Point Reyes National Seashore is one of the gems of the National Park System in Northern California. Sweeping meadows meet rich beaches just north of San Francisco, creating a utopia for the marine mammals and roaming wildlife that call the park its home.
The National Park Service recently unveiled its plan to extend the leases of ranchers in Point Reyes, meaning the dairy farms will sit in their location for at least the next 5 to 20 years. So will the thousands of cows expelling 130 million pounds of poop and urine annually.
A 2013 study by U.S. Department of Interior scientists determined that California’s highest reported E. coli levels occurred in the wetlands and creeks coming from Point Reyes cattle ranches near Kehoe Beach, Drake’s Bay, Abbotts Lagoon and Tomales Bay. The high levels mean toxic water awaits for the swimmers and ocean wildlife that frequent the area.
“A national park like Point Reyes shouldn’t be home to some of the crappiest waterways in America,” said Jeff Miller with the Center for Biological Diversity. “The Park Service is supposed to manage these public lands for protection of natural resources, but commercial dairies and cattle ranches continue to cause significant bacterial pollution of the park’s waterways.”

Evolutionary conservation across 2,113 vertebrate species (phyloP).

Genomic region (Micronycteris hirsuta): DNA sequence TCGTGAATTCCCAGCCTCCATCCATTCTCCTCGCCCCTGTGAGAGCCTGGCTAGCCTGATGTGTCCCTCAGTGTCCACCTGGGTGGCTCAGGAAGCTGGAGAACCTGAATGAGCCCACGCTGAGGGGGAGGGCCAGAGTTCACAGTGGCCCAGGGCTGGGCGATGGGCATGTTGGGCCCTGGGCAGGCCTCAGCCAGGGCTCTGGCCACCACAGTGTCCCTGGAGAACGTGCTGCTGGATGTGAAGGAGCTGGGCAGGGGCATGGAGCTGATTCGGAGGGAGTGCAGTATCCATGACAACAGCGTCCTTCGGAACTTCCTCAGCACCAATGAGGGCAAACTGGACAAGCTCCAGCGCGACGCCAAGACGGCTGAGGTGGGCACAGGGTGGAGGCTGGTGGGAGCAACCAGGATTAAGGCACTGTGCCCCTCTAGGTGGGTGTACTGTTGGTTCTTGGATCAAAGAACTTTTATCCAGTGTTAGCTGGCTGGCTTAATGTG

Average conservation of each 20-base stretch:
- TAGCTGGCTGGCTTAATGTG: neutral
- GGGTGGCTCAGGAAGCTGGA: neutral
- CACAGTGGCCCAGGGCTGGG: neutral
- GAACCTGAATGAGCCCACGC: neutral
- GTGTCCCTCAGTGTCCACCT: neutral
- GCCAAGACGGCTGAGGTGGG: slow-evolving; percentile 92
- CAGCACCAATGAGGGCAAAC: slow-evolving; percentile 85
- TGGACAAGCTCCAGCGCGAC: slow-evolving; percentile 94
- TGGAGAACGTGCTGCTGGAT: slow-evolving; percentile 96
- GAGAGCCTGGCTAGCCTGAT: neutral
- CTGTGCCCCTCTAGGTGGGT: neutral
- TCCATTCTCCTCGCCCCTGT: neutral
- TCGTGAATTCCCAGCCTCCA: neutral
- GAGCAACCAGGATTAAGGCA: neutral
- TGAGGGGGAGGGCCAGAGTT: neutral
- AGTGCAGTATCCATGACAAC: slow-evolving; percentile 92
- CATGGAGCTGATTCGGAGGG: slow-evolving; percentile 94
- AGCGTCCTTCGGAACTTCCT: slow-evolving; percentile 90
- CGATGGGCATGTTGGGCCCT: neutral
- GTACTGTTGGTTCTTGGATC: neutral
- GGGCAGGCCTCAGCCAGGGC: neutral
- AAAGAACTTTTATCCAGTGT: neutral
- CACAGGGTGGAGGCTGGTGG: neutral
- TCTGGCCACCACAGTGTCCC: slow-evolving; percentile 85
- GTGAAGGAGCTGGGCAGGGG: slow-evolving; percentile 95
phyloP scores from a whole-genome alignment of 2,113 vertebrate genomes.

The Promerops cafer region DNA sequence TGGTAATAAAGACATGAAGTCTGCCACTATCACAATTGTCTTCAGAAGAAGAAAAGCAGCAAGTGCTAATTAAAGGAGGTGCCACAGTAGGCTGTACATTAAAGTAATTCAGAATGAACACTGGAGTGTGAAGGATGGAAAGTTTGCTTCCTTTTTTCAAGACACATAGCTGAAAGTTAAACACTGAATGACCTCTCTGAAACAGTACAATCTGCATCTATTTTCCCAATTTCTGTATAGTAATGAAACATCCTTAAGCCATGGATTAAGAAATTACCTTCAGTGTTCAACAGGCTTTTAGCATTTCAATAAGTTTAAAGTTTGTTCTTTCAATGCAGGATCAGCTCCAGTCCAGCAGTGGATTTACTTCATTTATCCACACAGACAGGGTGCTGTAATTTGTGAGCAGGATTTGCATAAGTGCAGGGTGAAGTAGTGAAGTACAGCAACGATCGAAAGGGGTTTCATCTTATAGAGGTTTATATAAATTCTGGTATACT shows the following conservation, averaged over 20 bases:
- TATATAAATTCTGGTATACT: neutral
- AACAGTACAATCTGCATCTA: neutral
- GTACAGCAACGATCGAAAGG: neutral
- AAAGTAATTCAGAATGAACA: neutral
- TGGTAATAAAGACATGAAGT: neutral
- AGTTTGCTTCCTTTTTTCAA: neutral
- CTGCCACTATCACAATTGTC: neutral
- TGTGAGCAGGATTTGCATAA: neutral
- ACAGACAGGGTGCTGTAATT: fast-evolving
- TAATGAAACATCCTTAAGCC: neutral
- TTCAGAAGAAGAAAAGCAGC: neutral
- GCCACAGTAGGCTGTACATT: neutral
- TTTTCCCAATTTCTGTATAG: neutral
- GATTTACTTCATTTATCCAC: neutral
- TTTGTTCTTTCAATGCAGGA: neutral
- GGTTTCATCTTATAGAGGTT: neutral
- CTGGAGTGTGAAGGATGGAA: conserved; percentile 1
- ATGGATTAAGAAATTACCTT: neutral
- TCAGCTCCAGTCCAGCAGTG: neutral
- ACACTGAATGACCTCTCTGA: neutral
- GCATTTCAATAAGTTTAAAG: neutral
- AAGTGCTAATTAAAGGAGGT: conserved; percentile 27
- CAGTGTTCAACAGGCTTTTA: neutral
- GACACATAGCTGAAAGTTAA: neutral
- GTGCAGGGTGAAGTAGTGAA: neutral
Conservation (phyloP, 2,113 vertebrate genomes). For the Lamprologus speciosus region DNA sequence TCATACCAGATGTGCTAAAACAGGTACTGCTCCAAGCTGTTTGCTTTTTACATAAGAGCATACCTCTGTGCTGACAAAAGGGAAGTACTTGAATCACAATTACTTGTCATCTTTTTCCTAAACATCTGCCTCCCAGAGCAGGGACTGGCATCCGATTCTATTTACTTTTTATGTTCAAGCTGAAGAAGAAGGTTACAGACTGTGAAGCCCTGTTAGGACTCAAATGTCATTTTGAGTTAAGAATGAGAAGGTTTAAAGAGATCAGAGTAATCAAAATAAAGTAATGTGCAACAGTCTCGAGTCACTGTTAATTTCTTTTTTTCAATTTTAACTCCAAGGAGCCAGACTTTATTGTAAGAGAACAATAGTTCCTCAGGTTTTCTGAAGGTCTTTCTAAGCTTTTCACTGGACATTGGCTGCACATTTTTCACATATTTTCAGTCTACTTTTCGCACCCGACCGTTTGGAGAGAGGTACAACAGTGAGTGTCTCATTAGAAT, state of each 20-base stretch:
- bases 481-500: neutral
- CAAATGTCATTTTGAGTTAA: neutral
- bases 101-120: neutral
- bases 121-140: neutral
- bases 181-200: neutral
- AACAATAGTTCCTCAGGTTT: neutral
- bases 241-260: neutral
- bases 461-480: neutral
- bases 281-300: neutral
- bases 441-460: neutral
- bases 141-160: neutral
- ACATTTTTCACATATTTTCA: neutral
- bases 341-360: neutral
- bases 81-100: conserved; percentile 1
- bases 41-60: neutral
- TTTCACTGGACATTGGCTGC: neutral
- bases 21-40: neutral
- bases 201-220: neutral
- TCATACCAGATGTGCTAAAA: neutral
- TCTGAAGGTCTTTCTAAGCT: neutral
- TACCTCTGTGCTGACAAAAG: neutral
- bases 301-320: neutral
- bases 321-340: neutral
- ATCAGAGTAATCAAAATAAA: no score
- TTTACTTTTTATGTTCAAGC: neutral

In a January 2021, a test of the water in Abbotts Lagoon by environmentalists revealed the number of E. coli cells found in water samples was twenty times the safe amount. E. coli bacteria can have harmful side effects for both the marine wildlife and swimmers at Point Reyes, with symptoms including diarrhea, stomach pains and a fever.
To make the situation worse, there are no signs warning of the bacterial threat at Point Reyes. No warning to swimmers. No information on the website. Nothing. It’s almost as if the Park Service doesn’t want the public to understand the problem.
Following the January testing, Park Superintendent Craig Kenkel indicated that the E. coli levels are no surprise. He said they will continue to address the situation as they always have, with livestock exclusion fencing, erosion control, livestock water supply, and stock pond restoration. For many, that’s not enough.
The unique situation of the dairy farms sitting within the National Seashore have caused more than poop problems. In 2020, National Park officials decided to begin killing the Tule Elk that live in Point Reyes to limit grass feeding competition with the cows. The plan has been met with outrage from conservation groups, but cries for the expulsion of the dairy farms in the area have fallen on deaf ears.
At the center of Point Reyes’ issues sits the dairy farmers, who pay rent to raise cattle on the land and have been there since the 1860’s. In fact, when President John F. Kennedy signed the bill that acquired the land as a national park, part of the deal was allowing the dairy farmers to stay in the area. The government bought the land from the farmers and they have been paying rent ever since, a deal that was critical for the designation of the park.
Environmentalists continue to fight what they deem injustices in Point Reyes. They are currently lobbying the California Coastal Commission to address the issue in April when it decides whether to accept the water safety elements in Point Reyes, addressing the Park Service’s newly minted plan to keep the dairy farmers in the area.
It seems like the battle of Point Reyes will continue through the coming years, with no end in sight.
Northern California’s Outdoor Digital Newsmagazine